Wednesday, September 19, 2007
Well not according to recent studies which suggests that rebuttals can actually lead to a strengthening in belief of the inaccurate information. Take this example:
The federal Centers for Disease Control and Prevention recently issued a flier to combat myths about the flu vaccine. It recited various commonly held views and labeled them either "true" or "false." Among those identified as false were statements such as "The side effects are worse than the flu" and "Only older people need flu vaccine."
When University of Michigan social psychologist Norbert Schwarz had volunteers read the CDC flier, however, he found that within 30 minutes, older people misremembered 28 percent of the false statements as true. Three days later, they remembered 40 percent of the myths as factual.
Younger people did better at first, but three days later they made as many errors as older people did after 30 minutes. Most troubling was that people of all ages now felt that the source of their false beliefs was the respected CDC.
The psychological insights yielded by the research, which has been confirmed in a number of peer-reviewed laboratory experiments, have broad implications for public policy.
The conventional response to myths and urban legends is to counter bad information with accurate information. But the new psychological studies show that denials and clarifications, for all their intuitive appeal, can paradoxically contribute to the resiliency of popular myths.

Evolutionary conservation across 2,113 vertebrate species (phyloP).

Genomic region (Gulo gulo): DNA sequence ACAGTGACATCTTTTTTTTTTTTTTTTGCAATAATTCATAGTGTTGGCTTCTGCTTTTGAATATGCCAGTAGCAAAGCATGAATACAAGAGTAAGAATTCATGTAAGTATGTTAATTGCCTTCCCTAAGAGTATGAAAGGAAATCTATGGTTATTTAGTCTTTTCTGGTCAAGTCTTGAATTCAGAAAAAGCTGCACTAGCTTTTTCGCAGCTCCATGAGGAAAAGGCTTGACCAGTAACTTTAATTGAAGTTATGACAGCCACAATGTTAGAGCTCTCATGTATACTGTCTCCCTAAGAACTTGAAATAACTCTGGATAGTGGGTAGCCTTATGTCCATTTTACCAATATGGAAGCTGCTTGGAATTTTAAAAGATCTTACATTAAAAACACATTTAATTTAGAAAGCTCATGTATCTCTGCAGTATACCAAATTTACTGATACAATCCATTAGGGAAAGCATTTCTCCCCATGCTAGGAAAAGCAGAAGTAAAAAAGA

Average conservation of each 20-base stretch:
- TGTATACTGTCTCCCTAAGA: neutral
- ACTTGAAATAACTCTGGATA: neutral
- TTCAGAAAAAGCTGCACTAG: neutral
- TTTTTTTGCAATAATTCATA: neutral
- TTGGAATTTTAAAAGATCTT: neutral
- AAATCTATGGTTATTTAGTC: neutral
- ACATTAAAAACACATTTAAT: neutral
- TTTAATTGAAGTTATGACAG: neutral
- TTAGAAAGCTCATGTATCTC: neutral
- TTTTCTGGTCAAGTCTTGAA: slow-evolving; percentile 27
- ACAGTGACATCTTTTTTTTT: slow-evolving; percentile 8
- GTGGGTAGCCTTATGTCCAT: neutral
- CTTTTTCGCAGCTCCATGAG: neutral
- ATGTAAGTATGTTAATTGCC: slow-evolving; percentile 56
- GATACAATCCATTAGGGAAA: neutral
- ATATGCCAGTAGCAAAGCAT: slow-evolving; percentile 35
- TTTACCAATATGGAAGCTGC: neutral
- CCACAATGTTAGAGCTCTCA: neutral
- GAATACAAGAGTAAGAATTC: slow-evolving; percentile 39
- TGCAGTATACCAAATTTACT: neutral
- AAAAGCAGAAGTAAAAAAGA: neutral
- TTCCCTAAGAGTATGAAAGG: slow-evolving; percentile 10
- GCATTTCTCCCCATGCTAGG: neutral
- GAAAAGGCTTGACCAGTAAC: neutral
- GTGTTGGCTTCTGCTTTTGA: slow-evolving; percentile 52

Washington Post 4 September 2007
Making a denial repeats the ‘information’ that needs to be denied and this repetition makes it more easily remembered that the refutation.
There are sobering reflections for the political process because the human mind
…. is not good at remembering when and where a person first learned something. People are not good at keeping track of which information came from credible sources and which came from less trustworthy ones, or even remembering that some information came from the same untrustworthy source over and over again. Even if a person recognizes which sources are credible and which are not, repeated assertions and denials can have the effect of making the information more accessible in memory and thereby making it feel true…
Washington Post, ibid
An example is the Great Killer Banana Scare of 2007 which flooded the mailboxes of many people in the USA and still pops up sometimes.
Of course being a LibDem doesn’t make us immune to this distorting process..
Incidentally a discussion of this report on the Metafilter (Hat Tip) raised an interesting side discussion on the “Toxic ‘leader’ meme” which may be of interest in our present mutters about press coverage.
The studies refreed to in the WP article are (all .pdfs, note)
Schwartz et al (2007) : METACOGNITIVE EXPERIENCES AND THE INTRICACIES OF SETTING PEOPLE STRAIGHT: IMPLICATIONS FOR DEBIASING AND PUBLIC INFORMATION CAMPAIGNS
Weaver et al (2007) Inferring the Popularity of an Opinion From Its Familiarity: A Repetitive Voice Can Sound Like a Chorus
Mayo et al (2002) ‘‘I am not guilty’’ vs ‘‘I am innocent’’: Successful negation may depend on the schema used for its encoding